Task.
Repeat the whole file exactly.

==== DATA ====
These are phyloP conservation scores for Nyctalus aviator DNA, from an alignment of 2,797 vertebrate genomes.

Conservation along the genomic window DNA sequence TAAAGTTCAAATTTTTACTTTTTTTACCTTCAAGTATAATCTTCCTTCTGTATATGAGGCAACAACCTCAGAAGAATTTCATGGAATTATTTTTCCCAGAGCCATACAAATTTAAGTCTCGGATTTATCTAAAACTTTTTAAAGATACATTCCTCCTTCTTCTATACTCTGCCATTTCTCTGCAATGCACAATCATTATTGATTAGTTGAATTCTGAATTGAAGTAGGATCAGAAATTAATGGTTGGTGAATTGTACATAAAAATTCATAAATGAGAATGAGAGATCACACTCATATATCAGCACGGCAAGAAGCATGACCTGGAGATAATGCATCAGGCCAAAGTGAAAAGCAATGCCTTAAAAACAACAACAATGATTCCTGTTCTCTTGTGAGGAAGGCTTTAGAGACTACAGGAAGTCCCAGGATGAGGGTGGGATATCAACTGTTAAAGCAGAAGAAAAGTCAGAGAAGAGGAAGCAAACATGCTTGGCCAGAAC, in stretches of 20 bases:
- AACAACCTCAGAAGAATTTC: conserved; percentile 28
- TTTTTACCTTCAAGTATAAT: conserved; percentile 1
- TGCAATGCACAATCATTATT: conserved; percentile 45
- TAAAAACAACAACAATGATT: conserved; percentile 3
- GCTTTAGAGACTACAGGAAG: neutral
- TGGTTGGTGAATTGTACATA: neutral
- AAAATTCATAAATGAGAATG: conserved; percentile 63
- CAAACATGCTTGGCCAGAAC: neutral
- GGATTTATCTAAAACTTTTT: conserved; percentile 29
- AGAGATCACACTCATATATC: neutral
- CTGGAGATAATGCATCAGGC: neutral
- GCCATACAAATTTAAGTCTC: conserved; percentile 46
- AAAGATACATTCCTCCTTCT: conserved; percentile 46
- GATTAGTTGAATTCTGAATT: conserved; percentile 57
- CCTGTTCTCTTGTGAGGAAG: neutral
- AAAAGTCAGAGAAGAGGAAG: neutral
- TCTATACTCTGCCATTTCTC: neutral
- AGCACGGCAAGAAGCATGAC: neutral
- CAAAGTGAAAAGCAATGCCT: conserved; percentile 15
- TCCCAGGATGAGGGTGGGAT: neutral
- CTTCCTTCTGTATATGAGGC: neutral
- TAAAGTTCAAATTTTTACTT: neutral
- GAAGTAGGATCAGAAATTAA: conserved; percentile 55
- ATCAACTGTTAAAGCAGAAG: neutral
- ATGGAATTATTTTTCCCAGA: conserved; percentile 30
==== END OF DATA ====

These are phyloP conservation scores for Nyctalus aviator DNA, from an alignment of 2,797 vertebrate genomes.

Conservation along the genomic window DNA sequence TAAAGTTCAAATTTTTACTTTTTTTACCTTCAAGTATAATCTTCCTTCTGTATATGAGGCAACAACCTCAGAAGAATTTCATGGAATTATTTTTCCCAGAGCCATACAAATTTAAGTCTCGGATTTATCTAAAACTTTTTAAAGATACATTCCTCCTTCTTCTATACTCTGCCATTTCTCTGCAATGCACAATCATTATTGATTAGTTGAATTCTGAATTGAAGTAGGATCAGAAATTAATGGTTGGTGAATTGTACATAAAAATTCATAAATGAGAATGAGAGATCACACTCATATATCAGCACGGCAAGAAGCATGACCTGGAGATAATGCATCAGGCCAAAGTGAAAAGCAATGCCTTAAAAACAACAACAATGATTCCTGTTCTCTTGTGAGGAAGGCTTTAGAGACTACAGGAAGTCCCAGGATGAGGGTGGGATATCAACTGTTAAAGCAGAAGAAAAGTCAGAGAAGAGGAAGCAAACATGCTTGGCCAGAAC, in stretches of 20 bases:
- AACAACCTCAGAAGAATTTC: conserved; percentile 28
- TTTTTACCTTCAAGTATAAT: conserved; percentile 1
- TGCAATGCACAATCATTATT: conserved; percentile 45
- TAAAAACAACAACAATGATT: conserved; percentile 3
- GCTTTAGAGACTACAGGAAG: neutral
- TGGTTGGTGAATTGTACATA: neutral
- AAAATTCATAAATGAGAATG: conserved; percentile 63
- CAAACATGCTTGGCCAGAAC: neutral
- GGATTTATCTAAAACTTTTT: conserved; percentile 29
- AGAGATCACACTCATATATC: neutral
- CTGGAGATAATGCATCAGGC: neutral
- GCCATACAAATTTAAGTCTC: conserved; percentile 46
- AAAGATACATTCCTCCTTCT: conserved; percentile 46
- GATTAGTTGAATTCTGAATT: conserved; percentile 57
- CCTGTTCTCTTGTGAGGAAG: neutral
- AAAAGTCAGAGAAGAGGAAG: neutral
- TCTATACTCTGCCATTTCTC: neutral
- AGCACGGCAAGAAGCATGAC: neutral
- CAAAGTGAAAAGCAATGCCT: conserved; percentile 15
- TCCCAGGATGAGGGTGGGAT: neutral
- CTTCCTTCTGTATATGAGGC: neutral
- TAAAGTTCAAATTTTTACTT: neutral
- GAAGTAGGATCAGAAATTAA: conserved; percentile 55
- ATCAACTGTTAAAGCAGAAG: neutral
- ATGGAATTATTTTTCCCAGA: conserved; percentile 30